Evaluating the importance of social motor synchronization and motor skill for understanding autism

Paula Fitzpatrick*, Veronica Romero, Joseph L. Amaral, Amie Duncan, Holly Barnard, Michael J. Richardson, R. C. Schmidt

*Corresponding author for this work

Research output: Contribution to journalArticlepeer-review

49 Citations (Scopus)


Impairments in social interaction and communicating with others are core features of autism spectrum disorder (ASD), but the specific processes underlying such social competence impairments are not well understood. An important key for increasing our understanding of ASD-specific social deficits may lie with the social motor synchronization that takes place when we implicitly coordinate our bodies with others. Here, we tested whether dynamical measures of synchronization differentiate children with ASD from controls and further explored the relationships between synchronization ability and motor control problems. We found (a) that children with ASD exhibited different and less stable patterns of social synchronization ability than controls; (b) children with ASD performed motor movements that were slower and more variable in both spacing and timing; and (c) some social synchronization that involved motor timing was related to motor ability but less rhythmic synchronization was not. These findings raise the possibility that objective dynamical measures of synchronization ability and motor skill could provide new insights into understanding the social deficits in ASD that could ultimately aid clinical diagnosis and prognosis.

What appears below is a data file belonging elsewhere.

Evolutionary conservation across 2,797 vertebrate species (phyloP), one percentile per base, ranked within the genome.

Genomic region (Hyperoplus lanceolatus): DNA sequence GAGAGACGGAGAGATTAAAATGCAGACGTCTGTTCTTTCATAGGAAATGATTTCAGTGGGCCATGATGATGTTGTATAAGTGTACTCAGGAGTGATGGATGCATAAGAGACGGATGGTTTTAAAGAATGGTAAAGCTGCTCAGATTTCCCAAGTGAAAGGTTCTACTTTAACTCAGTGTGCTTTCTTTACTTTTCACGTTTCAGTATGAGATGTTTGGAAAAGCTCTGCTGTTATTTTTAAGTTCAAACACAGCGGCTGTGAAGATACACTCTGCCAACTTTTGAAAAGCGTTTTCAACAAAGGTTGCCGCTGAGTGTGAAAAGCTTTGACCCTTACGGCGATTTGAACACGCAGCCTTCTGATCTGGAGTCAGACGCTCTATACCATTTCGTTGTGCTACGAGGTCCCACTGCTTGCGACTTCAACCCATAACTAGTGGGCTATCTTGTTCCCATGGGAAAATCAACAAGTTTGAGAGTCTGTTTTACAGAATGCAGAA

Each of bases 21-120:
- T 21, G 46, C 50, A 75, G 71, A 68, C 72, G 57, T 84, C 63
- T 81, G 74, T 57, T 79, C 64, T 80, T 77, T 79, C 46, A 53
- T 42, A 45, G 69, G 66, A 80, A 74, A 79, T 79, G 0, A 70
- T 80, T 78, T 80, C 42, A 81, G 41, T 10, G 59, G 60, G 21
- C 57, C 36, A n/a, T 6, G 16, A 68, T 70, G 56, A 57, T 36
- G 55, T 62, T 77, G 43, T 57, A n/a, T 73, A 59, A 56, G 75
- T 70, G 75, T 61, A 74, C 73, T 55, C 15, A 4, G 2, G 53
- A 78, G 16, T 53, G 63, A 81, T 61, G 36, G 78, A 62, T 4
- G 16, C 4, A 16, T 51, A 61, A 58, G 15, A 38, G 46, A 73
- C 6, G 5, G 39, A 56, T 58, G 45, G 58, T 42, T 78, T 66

Original languageEnglish
Pages (from-to)1687-1699
Number of pages13
JournalAutism Research
Issue number10
Publication statusPublished - Oct 2017
Externally publishedYes


  • autism
  • social synchronization
  • dynamics
  • social interaction
  • motor skill


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